In just a few weeks schools will be letting out for the Summer. Traffic will be lighter during your morning commute but with vacation plans and new drivers on the road, the chances of accidents will increase. The period between Memorial Day and Labor Day are referred to as the ‘100 Deadliest Days of Summer’ when the “average number of deadly teen driver crashes climbs 15%.” According to the CDC, teen drivers between the ages of 16-19 are three times more likely than drivers 20 and older to be involved in a deadly crash. Inexperience combined with higher exposure creates a deadly combination for these newer drivers. Add into the mix vacationers hitting the road and the increase of bicyclists and pedestrians all sharing the roads, you get a well-studied recipe for disaster. If you’re a parent with a teen driver, sit down and have a conversation about being responsible behind the wheel. While we can’t always protect ourselves from other drivers, do your part in preventing an automobile accident and check out our tips below for staying safe this summer.

“Do Not Disturb” While Driving

With the developments in technology distracted driving is on the rise. Our attachments to smartphones aren’t just a problem for the younger generation but for adults as well. Utilize advances in technology to enable “Do not Disturb While Driving” settings which limit notifications while driving or keep your phone out of reach. The law Governor Deal signed in to effect at the beginning of the month that imposes fines for those using hand-held devices while operating a motor vehicle will, hopefully, provide an added layer of restraint. A study by AAA found that teens are more distracted and more likely to conduct risky behaviors when they have passengers in the car with them.

Click it or Ticket

In 2016, 48% of passengers who were killed in auto accidents weren’t wearing seatbelts. While 90% of Americans are wearing seatbelts when in a car, there are nearly 27.5 million who don’t buckle up. The NHTSA says that “airbags are designed to work with seat belts, not replace them; in fact, the force of an airbag can seriously injure or even kill you if you’re not buckled up.” Teens have the lowest rates of seatbelt use, reported a CDC study. “In 2015, only 61% of high school students reported they always wear seat belts when riding with someone else.” While you can’t control how other people drive, you are directly responsible for taking the safety precautions available to you as a passenger.

Construction Zone

Summer brings with it an increase in construction work on roadways. In construction zones, speed limits are often decreased which will lead to more congestion and an increased risk of accidents. Give yourself extra time to reach your destination and use extra caution. If the construction area closes off a sidewalk, you’ll need to be extra vigilant of pedestrians entering the roadway. Stay alert and slow down if you can’t avoid the area altogether.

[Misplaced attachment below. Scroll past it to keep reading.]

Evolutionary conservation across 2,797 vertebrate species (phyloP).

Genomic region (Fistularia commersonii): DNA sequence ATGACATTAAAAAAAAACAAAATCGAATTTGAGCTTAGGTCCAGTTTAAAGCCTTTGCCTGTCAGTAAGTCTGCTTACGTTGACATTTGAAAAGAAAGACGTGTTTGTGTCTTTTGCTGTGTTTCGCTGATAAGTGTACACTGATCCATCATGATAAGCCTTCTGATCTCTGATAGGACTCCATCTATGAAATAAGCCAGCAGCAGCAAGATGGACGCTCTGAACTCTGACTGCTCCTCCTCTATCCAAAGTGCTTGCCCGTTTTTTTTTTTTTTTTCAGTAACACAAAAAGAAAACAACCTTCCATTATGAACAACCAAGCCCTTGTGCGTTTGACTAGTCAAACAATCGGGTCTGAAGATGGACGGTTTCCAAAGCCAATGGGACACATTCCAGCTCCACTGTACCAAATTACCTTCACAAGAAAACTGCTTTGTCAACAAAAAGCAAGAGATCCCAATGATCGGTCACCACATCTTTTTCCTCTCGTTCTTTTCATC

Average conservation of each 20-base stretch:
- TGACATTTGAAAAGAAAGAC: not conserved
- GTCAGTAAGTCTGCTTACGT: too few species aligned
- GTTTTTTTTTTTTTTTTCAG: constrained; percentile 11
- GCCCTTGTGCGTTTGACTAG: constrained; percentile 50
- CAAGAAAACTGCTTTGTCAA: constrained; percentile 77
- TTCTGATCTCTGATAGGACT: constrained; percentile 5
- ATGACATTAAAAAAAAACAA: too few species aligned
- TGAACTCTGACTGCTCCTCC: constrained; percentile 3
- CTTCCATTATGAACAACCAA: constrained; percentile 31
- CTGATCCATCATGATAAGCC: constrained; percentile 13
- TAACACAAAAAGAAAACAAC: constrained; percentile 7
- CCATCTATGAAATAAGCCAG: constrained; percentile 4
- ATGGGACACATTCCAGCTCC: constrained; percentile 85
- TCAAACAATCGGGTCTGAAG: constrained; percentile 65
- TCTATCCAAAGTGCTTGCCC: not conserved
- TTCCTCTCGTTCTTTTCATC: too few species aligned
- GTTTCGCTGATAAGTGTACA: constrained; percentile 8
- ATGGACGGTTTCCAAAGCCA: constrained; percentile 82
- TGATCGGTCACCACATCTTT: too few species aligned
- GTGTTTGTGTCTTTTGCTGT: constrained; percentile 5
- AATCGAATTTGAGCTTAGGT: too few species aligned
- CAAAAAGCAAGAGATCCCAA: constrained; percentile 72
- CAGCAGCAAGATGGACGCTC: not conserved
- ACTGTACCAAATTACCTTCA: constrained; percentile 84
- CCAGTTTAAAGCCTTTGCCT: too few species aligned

Nighttime Driving

In Georgia, drivers between 16 – 18 years old are restricted from driving between 12 am – 5 am, no exceptions. For all ages, fatal crashes are more likely to occur at night; but the risk is higher for teens. One factor in the increase of nighttime accidents is drinking and driving. When it comes to underage drunk driving, Georgia has a zero-tolerance policy. “Convicted drivers with a blood-alcohol content level of .08 grams or higher will face a 12-month license suspension on the first offense.” Avoid nighttime driving or opt to call a rideshare program. There are too many options in modern society to excuse drunk, impaired, or drowsy driving.

Parents are the Key to Safe Teen Drivers

One in ten high school teens drink and drive;  a 54% decrease since 1991. High school students “16 years and older…said they had driven a vehicle one or more times during the past 30 days when they had been drinking alcohol.” Research shows that parental involvement has a significant effect on a lower rate of risky driving, traffic violations, and crashes. Open the lines of communication and be a good role model: never drink and drive.

Stay Safe

Prepare your teens for the responsibility they’ll be taking when they get behind the wheel. Have an honest conversation about the potential dangers and the importance of what they can do to keep themselves safe. If you or someone you know has been injured in an auto accident, don’t hesitate to reach out to one of the specialists available 24/7 at our firm. For a lawyer you can trust, contact Hammers Law Firm for a free case evaluation.